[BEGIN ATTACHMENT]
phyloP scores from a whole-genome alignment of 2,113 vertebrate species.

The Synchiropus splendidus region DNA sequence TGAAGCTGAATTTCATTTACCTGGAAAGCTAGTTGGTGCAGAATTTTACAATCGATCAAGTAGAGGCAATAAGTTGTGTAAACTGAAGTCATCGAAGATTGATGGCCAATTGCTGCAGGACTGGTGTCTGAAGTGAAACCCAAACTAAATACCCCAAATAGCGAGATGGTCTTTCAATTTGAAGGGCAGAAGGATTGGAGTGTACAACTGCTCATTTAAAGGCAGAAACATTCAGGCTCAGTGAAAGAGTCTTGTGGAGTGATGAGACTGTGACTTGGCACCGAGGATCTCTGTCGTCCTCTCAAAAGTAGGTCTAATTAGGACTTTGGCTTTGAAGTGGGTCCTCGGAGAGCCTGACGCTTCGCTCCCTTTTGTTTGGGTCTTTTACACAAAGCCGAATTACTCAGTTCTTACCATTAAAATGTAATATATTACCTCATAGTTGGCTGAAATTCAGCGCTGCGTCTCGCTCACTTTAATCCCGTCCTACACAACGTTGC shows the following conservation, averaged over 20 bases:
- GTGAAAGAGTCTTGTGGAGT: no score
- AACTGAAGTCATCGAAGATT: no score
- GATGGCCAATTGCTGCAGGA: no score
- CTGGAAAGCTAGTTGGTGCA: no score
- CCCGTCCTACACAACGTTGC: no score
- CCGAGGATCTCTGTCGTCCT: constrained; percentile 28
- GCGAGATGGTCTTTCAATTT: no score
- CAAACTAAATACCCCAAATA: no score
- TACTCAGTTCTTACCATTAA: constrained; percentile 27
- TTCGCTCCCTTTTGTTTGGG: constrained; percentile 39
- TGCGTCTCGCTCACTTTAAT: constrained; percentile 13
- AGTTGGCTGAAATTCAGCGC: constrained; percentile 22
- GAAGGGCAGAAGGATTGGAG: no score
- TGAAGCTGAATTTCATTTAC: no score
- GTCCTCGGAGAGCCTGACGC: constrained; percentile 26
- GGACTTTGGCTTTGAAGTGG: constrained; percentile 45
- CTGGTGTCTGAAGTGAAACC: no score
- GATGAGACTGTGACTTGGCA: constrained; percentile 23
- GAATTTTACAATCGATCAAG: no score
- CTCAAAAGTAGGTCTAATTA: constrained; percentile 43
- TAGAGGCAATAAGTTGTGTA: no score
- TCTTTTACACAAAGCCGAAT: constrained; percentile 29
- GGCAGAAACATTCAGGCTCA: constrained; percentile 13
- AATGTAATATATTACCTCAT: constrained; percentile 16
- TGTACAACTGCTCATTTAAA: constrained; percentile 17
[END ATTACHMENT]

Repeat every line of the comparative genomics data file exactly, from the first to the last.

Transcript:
phyloP scores from a whole-genome alignment of 2,113 vertebrate species.

The Synchiropus splendidus region DNA sequence TGAAGCTGAATTTCATTTACCTGGAAAGCTAGTTGGTGCAGAATTTTACAATCGATCAAGTAGAGGCAATAAGTTGTGTAAACTGAAGTCATCGAAGATTGATGGCCAATTGCTGCAGGACTGGTGTCTGAAGTGAAACCCAAACTAAATACCCCAAATAGCGAGATGGTCTTTCAATTTGAAGGGCAGAAGGATTGGAGTGTACAACTGCTCATTTAAAGGCAGAAACATTCAGGCTCAGTGAAAGAGTCTTGTGGAGTGATGAGACTGTGACTTGGCACCGAGGATCTCTGTCGTCCTCTCAAAAGTAGGTCTAATTAGGACTTTGGCTTTGAAGTGGGTCCTCGGAGAGCCTGACGCTTCGCTCCCTTTTGTTTGGGTCTTTTACACAAAGCCGAATTACTCAGTTCTTACCATTAAAATGTAATATATTACCTCATAGTTGGCTGAAATTCAGCGCTGCGTCTCGCTCACTTTAATCCCGTCCTACACAACGTTGC shows the following conservation, averaged over 20 bases:
- GTGAAAGAGTCTTGTGGAGT: no score
- AACTGAAGTCATCGAAGATT: no score
- GATGGCCAATTGCTGCAGGA: no score
- CTGGAAAGCTAGTTGGTGCA: no score
- CCCGTCCTACACAACGTTGC: no score
- CCGAGGATCTCTGTCGTCCT: constrained; percentile 28
- GCGAGATGGTCTTTCAATTT: no score
- CAAACTAAATACCCCAAATA: no score
- TACTCAGTTCTTACCATTAA: constrained; percentile 27
- TTCGCTCCCTTTTGTTTGGG: constrained; percentile 39
- TGCGTCTCGCTCACTTTAAT: constrained; percentile 13
- AGTTGGCTGAAATTCAGCGC: constrained; percentile 22
- GAAGGGCAGAAGGATTGGAG: no score
- TGAAGCTGAATTTCATTTAC: no score
- GTCCTCGGAGAGCCTGACGC: constrained; percentile 26
- GGACTTTGGCTTTGAAGTGG: constrained; percentile 45
- CTGGTGTCTGAAGTGAAACC: no score
- GATGAGACTGTGACTTGGCA: constrained; percentile 23
- GAATTTTACAATCGATCAAG: no score
- CTCAAAAGTAGGTCTAATTA: constrained; percentile 43
- TAGAGGCAATAAGTTGTGTA: no score
- TCTTTTACACAAAGCCGAAT: constrained; percentile 29
- GGCAGAAACATTCAGGCTCA: constrained; percentile 13
- AATGTAATATATTACCTCAT: constrained; percentile 16
- TGTACAACTGCTCATTTAAA: constrained; percentile 17